So my husband and I got a new car. Traded in both our old cars and, miraculously, found a single car we both liked and could share. A midsize Audi.
I liked the way it drove — kind of sporty. I’m not sure my husband waited that long before he fell in love with it, though. The minute the salesman started talking about all the car’s high-tech gizmos and doo-dads, my husband was a goner.
“Wait’ll you see this,” the salesman said. He punched a slew of buttons in the console and said, “Find the closest coffee shop.”
The navigation system lit up with an alarming number of possibilities. Coffee next 150 feet. Coffee in two blocks. Coffee around the corner, coffee on the access road, coffee in the strip mall. Never fear, you do not have to drive a block without opportunities for multiple caffeine transfusions. Bring us your tired and huddled drivers and we will put exclamation marks in their eyes!
“Pretty cool, huh?” the salesman said.
“Just incredible,” my husband said raptly. I hadn’t heard him so excited since Richard Nixon died. “Wow. Amazing!”
I sat in the backseat rolling my eyes. At least, I think I was in the backseat, but maybe if it was just the metaphorical backseat. There’s something about high-tech frou-frou male junkies that commandeers all surrounding air space and makes you feel like a flat tire that should be stashed in the trunk.
“And, look, you can put all your music here,” the salesman continued, punching more buttons. “All of it.”
“That’s just great,” my husband said.
He kept on listening and asking questions with the kind of laser focus you only find in open-heart surgery or sporting events. The two of them got more and more excited about how the car could support umpteen laptops and how the GPS gives you a 3D view of the world that, evidently, makes looking out the window unnecessary and old-fashioned.
Resigned to my flat-tire status, I added silent punctuations to the ongoing high-tech frenzy, such as, “So what?” and, “Who cares about this shit?” and “Big deal!” I thought we’d been buying a vehicle to drive from A to Z, but, as it turns out, I’d been wrong. We were buying a fucking spaceship. Who cared about little things like mpg when your car could talk to you?
Anyway, that’s all debris under the bridge. We bought the car, we both like it, and so far, we haven’t gotten into any fistfights over sharing it.
But those great masculine dreams of high-tech nirvana and oneness with the Internet while careening on the interstate at 70 mph? Well, I regret to say, they haven’t been realized. Not yet, anyway.
The first night we had the car, my husband retreated to the parking garage to familiarize himself with all the new systems. He came back half an hour later in a mood I could only describe as snappish. The next day, he suggested I take the little voice-recognition tutorial so that I, too, could commune with the car and ask its advice.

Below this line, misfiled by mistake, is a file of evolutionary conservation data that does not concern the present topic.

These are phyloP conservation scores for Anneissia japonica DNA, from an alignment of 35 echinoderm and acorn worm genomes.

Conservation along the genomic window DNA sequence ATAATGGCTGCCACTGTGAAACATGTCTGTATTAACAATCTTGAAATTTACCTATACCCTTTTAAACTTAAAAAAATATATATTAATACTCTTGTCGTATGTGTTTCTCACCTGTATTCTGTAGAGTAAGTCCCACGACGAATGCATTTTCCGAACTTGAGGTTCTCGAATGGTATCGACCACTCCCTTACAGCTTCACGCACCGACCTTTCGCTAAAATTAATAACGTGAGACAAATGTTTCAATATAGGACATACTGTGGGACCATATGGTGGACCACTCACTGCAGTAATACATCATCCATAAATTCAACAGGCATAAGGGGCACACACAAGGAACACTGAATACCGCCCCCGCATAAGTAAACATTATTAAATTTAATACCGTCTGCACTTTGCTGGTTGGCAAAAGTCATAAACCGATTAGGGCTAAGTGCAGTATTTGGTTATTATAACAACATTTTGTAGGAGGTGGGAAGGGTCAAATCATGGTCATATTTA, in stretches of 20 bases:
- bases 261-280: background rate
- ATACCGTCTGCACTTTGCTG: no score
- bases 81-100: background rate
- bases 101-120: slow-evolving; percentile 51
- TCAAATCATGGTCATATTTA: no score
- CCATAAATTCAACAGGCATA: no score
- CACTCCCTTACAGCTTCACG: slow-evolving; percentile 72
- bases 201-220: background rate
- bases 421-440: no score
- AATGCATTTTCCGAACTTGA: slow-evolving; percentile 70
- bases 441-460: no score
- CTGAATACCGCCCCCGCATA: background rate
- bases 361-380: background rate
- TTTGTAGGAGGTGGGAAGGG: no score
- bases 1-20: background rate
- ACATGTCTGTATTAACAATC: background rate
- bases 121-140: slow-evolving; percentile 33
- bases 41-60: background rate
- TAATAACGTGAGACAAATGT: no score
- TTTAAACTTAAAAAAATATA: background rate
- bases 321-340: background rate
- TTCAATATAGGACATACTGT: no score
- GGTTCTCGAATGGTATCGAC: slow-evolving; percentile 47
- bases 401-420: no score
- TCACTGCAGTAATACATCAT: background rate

Every time we got in the car, he went all OCD, twirling buttons, punching buttons, swearing, yelling. This led to my suggestion I do all the driving so he could sit in the passenger’s seat and devote his full attention to the console. It was similar to chauffeuring a tantrum-prone three-year-old with a very foul and sophisticated vocabulary.
I didn’t know why he couldn’t adopt my enlightened, zenlike idea that there was a universe of machinery out there I would never conquer because frankly, my dear, I don’t give a damn. But no. He fumed, he poked, he raged.
Worse, he bragged to everyone how high-tech our new car was. “Listen to this,” he announced to our son when he was in our car the first time. “You’re not going to believe this.”
“Call Nick,” my husband said confidently.
“I am sorry,” the automated voice said. “I do not have that song in the jukebox.”
“I am sorry,” the voice said again. “I do not — ”
“Goddammit!” Garbled screams and swearing followed. The scene was so memorable that our son managed to capture it on Facebook.
“Did Dad show you our high-tech car?” I asked our daughter when she arrived in town.
“All the way home from the airport,” she reported. “It never did work. He screamed at it a lot.”
When the dealership called to announce we should bring our car in so they could put on our new license plates, my husband suggested we both take it in so we could get a “refresher” course on the high-tech cockpit.
“We?” I said.
By the time the weekend rolled around, my husband’s brother and his wife were in town. I urged the two guys to go to the car dealership together, since I had better things to do like breathing and drinking coffee. “The car’s ridiculously complicated,” I told my brother-in-law. “You can connect a ludicrous number of laptops to it. Eleven, I think — ”
“Twelve,” my husband corrected me.
He and his brother left our place for the dealership in a state of high high-tech anticipation. My sister-in-law and I went shopping.
We didn’t have to ask her car one damned question en route. We already knew exactly where to go.
(Copyright 2013 by Ruth Pennebaker)
Read more about my dysfunctional relationship with machines that talk to me